which shows good agreement with the theoretical maximum frequencies of elastic vibration in a solid.6) in comparison with the Einstein equation. Column 1 gives 8D as determined from "best fit" between theory and measurement over a temperature range in the vicinity of 8D/2. "o. Eq. where the heat capacity is fairly large.118 METALLURGICAL THERMODYNAMICS the wave velocity v in the solid to be 5 X 105 cm/sec gives the maximum frequency of vibration of an oscillator to be in the order of Vrnax = _v _ = \nin 5 X 10-8 2J< 10 5 = 1013 sec " Debye assumed the frequency distribution to be one in which the number of vibrations per unit volume per unit frequency range increases parabolically with increasing frequency in the allowed frequency range 0 ~ v ~ vrnax.6) gives Cv = 1943 (8:) 3 joules/degree (6. Table 6.7) is of particular use at temperatures below those at which the heat capacity has been measured experimentally for a given material. (6. with x = hulk/I'. gives (6. Equation (6.2 illustrates Eq. (6.vary from 3.83 X 1012 seCI for lead. and column 2 gives 8D from the "best fit" of the low-temperature data and Eq. (6.6) where "o (the Debye frequency) = vrnax' and 8D = hVD/k is the characteristic Debye temperature. (6. as is seen. The Debye frequencies. For very low temperatures Eq. and. Figure 6.7) which is termed the Debye t" law for low-temperature heat capacities.84 X 1013 sec-I for diamond to 1. and by integrating the Einstein expression over this frequency distribution.1 lists the Debye temperatures for a number of elements for which the constant-volume molar heat capacities have been accurately measured. . he obtained the heat capacity of the solid as which.6) gives an excellent fit to the experimental data at lower temperatures.7).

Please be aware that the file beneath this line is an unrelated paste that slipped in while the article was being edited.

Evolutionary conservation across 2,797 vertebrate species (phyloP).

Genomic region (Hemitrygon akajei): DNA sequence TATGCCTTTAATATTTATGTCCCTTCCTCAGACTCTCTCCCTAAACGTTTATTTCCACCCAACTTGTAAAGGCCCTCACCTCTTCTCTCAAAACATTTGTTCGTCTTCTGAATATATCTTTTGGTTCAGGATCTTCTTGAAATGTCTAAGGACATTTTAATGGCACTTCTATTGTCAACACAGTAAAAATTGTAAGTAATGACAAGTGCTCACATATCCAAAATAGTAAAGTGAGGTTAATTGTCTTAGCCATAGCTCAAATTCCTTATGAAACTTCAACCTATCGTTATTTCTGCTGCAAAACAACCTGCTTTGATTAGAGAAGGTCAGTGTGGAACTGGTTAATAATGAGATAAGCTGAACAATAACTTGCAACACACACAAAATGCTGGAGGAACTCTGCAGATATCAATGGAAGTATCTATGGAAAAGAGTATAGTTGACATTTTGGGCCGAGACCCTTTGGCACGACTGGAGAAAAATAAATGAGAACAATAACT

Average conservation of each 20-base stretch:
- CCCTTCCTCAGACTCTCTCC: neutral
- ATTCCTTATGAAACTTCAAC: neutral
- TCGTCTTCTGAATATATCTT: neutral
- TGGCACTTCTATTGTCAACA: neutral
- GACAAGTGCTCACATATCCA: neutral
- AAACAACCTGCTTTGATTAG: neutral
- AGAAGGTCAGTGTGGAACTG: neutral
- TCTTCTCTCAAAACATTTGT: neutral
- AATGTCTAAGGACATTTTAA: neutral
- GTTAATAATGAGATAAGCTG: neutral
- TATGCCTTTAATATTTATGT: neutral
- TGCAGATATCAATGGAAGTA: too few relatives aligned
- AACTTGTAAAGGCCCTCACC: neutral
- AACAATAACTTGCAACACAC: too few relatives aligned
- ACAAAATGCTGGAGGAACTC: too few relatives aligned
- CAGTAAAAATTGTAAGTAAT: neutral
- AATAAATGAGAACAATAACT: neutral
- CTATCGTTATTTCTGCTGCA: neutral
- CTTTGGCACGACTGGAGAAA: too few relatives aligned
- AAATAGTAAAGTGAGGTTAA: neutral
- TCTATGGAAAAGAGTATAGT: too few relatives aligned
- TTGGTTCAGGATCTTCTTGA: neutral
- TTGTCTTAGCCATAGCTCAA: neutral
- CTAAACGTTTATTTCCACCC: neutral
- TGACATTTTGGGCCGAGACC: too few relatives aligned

" Mc Graw-Hill Book Company. Ag. and C( diamond) with the Debye equation. ENTHALPY.. 6. molar heat capacities of several solid elements.. K.HEAT CAPACITY. Al.4. Figure 6.3 shows that when the experimental data is plotted as a function of log T. (From E. Eastman and G. ENTROPY AND THE THIRD LAW Table 6. The constant-volume are from the Debye equation Rollefson. Debye's theory does not consider the contribution made to the heat capacity by the uptake of energy by the electrons.2- '" '" J eo = 1. . New York. 6.:. 1947. and suitable choice of a characteristic Debye temperature for each element gives coincidence of the Cv -log TieD plots shown in Fig.3. in any temperature range where the energy associated with the electrons 30 r---------------------------r--------------------------- -6 E 25 ~ '" ~ Ol '"20 15 10 C(diamond) :.1 Substance Pb K Na Sn Cd Au Ag Pt Zn Cu Mo Al Fe C(diamond) eD(high 119 n eD(from T 3 ) 90 K 99 159 160 160 180 213 225 235 315 379 389 420 1890 127 K 129 162 205 321 379 385 428 2230 Figures 6. and since Cv = (3UI3T)v' it follows that. iii!i . the lines produced are nearly identical except for a horizontal displacement. "Physical Chemistry.3 and 6.890 5 Fig.1>':.) Ii lilli' '1IllIlililll .. The curves with the eD values given.4 illustrate the curve fitting of experimental data for Pb. The relative horizontal displacement is a measure of log 0 D for the particular element.. D.